Note: This review is from the 2022 Fringe

She’s barely begun her show before it becomes clear that the camera filming her for the London producer who can’t make the live show isn’t working. She starts again – not that her live audience aren’t important but she just… – and the camera still isn’t working so she goes again.

Liz Kingsman launched her One-Woman Show on an unsuspecting public in London in the autumn of 2021 and it was met with a fervour of critical excitement. She’s now at the Traverse for the remainder of the Fringe and three sell-out nights in, they’re adding extra performances.

Kingsman’s routine introduces her as a twenty-something liberated, looking for love (or at least, a quick tumble under the bedsheets) well-intentioned kooky charity worker who unintentionally courts misfortune at most every turn. We see a day in her life as she hunts for meaning and meaningful connection in a world determined to misunderstand her.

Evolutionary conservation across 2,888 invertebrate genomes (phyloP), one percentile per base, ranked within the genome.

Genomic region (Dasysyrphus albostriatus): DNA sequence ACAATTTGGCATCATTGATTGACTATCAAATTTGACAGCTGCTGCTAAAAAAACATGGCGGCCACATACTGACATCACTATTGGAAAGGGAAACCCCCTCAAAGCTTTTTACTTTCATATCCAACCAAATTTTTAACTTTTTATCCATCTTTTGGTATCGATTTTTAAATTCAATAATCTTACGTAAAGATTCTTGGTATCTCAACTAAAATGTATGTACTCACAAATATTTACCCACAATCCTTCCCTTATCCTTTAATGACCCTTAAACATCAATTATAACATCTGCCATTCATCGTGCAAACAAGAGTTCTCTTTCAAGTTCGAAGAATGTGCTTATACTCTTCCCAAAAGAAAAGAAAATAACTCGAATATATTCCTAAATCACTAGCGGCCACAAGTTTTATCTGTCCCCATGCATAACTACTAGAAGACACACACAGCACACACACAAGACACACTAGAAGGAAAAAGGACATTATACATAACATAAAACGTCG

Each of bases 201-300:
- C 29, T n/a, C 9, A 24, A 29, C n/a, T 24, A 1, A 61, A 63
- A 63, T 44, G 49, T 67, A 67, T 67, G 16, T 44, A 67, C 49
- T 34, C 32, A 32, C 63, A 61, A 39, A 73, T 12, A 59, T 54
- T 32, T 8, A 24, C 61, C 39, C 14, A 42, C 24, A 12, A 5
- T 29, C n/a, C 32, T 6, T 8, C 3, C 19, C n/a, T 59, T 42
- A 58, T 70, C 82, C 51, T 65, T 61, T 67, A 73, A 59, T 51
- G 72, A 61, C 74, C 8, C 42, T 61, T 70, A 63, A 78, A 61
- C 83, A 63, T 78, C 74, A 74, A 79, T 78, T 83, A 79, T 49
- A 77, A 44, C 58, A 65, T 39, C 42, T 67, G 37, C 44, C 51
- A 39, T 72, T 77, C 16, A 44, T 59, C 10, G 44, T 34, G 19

Comedy routine tropes somersault for attention in her whip-quick smart performance. Her script is astute, sharply acerbic, silly and very funny and it’s gently directed by Adam Brace. You could see this show as a day in her life. You could see this as an elaborately layered pastiche of the queen of the eye roll to camera, Phoebe Waller-Bridge and her hit show, Fleabag. And you might enjoy a thrilling little shiver at the Brecht-worthy meta musings on gender stereotypes, the entertainment industry and society’s continuing disappointingly narcissistic values system.

However you want to take this One Woman Show, Kingsman is an assured, likeable performer with a caustic eye for our ridiculous obsessions and – you suspect – a joyous appetite for laughing at herself. Her show’s finale arrives with a gloriously foolish flutter that audiences are enjoying so much that the Traverse have scheduled extra performances.